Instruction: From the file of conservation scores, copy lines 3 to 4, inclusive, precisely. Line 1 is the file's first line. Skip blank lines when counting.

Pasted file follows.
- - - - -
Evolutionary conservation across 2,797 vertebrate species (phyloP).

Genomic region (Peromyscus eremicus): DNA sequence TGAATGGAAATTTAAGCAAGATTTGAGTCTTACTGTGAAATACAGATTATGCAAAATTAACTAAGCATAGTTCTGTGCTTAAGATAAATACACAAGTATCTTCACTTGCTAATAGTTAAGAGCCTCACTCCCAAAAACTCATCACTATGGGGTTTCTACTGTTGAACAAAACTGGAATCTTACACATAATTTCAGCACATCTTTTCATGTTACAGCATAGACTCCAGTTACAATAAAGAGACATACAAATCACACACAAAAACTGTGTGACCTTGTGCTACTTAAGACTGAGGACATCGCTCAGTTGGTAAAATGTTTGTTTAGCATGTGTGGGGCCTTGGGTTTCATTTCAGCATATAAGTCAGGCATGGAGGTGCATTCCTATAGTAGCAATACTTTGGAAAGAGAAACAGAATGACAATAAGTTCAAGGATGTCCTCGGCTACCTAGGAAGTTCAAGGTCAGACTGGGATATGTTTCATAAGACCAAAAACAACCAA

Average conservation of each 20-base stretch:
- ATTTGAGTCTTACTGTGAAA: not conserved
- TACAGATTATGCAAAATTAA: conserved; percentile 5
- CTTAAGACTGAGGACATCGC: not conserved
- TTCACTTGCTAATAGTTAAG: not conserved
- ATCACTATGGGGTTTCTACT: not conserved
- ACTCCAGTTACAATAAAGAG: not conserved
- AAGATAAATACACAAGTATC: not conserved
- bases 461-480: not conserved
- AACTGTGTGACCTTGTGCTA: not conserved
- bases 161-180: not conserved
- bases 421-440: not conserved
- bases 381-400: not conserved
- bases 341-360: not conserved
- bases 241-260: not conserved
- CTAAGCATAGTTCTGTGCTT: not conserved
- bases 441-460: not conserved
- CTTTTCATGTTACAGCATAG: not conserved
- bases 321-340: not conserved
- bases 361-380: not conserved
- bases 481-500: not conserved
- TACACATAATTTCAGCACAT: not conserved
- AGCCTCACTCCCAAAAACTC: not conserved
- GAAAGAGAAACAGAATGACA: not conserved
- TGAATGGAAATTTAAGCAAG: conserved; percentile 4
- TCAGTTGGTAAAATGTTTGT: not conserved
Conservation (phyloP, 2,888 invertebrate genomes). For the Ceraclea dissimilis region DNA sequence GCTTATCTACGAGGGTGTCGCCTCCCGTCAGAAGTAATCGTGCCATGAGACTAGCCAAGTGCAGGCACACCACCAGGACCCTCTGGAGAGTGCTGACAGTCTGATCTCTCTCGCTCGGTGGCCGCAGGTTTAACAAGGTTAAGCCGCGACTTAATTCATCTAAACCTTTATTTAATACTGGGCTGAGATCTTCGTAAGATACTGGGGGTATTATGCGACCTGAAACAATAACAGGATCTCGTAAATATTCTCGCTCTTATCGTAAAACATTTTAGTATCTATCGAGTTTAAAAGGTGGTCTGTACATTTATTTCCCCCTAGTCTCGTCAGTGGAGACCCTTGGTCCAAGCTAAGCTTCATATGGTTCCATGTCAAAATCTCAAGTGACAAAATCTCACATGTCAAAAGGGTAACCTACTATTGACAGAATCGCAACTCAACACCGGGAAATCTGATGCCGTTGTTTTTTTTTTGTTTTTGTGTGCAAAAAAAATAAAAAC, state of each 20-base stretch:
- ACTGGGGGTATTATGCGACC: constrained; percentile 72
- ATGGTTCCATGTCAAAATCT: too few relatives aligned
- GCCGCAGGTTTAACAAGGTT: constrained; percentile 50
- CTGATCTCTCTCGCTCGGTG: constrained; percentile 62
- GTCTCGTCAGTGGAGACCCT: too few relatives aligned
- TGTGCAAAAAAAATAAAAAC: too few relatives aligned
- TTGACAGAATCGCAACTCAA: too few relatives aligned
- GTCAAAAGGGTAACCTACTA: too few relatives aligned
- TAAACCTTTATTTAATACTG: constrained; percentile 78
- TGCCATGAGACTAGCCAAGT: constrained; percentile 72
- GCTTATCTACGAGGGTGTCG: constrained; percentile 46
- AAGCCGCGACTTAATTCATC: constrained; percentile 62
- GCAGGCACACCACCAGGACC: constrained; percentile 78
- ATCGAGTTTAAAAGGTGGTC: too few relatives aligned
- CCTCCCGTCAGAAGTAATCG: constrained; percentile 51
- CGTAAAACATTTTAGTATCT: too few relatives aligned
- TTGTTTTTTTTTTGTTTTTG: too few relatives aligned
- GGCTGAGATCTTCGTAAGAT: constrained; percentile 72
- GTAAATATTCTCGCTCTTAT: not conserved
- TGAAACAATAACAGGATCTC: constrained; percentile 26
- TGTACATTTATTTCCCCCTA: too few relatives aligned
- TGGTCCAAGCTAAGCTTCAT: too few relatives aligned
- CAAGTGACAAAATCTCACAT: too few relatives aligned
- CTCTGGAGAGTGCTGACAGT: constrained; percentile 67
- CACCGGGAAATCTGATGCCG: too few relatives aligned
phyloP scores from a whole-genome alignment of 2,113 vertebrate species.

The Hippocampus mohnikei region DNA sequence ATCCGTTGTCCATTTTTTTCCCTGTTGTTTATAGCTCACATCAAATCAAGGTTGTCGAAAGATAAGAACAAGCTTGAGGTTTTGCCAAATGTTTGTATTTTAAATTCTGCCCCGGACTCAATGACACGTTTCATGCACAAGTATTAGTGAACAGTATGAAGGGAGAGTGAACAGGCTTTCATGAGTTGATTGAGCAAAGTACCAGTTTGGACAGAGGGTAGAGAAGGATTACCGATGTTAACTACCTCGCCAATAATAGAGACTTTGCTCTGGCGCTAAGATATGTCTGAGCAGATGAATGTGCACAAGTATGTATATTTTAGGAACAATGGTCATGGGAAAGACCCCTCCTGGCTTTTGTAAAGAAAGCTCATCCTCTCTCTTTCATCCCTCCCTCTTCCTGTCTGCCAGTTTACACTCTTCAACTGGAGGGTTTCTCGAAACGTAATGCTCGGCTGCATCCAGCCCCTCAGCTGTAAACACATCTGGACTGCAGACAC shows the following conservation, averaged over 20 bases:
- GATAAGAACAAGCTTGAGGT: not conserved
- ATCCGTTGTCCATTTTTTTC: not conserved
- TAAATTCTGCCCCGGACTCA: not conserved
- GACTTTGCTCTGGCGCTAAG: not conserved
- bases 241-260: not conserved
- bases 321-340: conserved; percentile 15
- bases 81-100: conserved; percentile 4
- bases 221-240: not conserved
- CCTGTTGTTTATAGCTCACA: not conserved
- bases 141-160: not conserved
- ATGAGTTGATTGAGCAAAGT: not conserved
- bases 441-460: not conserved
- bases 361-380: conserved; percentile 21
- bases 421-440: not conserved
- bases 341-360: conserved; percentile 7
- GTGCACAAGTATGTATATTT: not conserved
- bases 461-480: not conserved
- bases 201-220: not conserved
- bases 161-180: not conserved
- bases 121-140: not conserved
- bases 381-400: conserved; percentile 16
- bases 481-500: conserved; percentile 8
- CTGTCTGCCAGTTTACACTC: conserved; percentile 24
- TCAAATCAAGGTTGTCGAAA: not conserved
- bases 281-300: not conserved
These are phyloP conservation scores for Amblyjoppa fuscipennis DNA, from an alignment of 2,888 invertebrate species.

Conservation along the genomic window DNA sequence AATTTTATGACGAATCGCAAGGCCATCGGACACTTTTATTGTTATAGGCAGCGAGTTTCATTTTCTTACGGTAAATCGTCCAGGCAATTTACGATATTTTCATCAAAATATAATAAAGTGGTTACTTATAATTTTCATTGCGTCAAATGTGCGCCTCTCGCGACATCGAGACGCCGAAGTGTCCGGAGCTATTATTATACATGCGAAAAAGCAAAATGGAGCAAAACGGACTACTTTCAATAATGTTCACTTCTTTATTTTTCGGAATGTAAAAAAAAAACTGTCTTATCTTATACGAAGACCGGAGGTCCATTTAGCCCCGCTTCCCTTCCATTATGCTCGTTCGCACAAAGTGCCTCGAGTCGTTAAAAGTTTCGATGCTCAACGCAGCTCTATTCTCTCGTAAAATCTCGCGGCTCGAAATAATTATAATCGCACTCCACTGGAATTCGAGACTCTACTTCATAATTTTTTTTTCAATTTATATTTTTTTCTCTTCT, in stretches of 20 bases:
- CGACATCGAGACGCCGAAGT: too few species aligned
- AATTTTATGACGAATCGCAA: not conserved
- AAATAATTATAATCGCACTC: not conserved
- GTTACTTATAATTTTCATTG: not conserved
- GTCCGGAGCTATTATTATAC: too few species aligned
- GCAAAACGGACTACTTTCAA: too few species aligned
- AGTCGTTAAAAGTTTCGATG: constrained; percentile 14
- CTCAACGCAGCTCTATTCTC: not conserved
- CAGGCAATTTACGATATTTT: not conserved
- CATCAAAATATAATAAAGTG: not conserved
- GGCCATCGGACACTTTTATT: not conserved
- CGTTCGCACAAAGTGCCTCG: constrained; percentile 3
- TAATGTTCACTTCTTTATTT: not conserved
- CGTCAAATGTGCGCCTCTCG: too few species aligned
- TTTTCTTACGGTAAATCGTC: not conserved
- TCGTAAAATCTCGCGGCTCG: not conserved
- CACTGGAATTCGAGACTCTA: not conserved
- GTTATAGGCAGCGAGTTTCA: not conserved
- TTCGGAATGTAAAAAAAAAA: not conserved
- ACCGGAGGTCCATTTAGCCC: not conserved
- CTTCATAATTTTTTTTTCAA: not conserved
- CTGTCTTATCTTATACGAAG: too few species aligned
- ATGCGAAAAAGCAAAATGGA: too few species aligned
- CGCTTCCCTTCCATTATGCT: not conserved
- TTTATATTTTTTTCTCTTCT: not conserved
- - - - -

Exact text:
Average conservation of each 20-base stretch:
- ATTTGAGTCTTACTGTGAAA: not conserved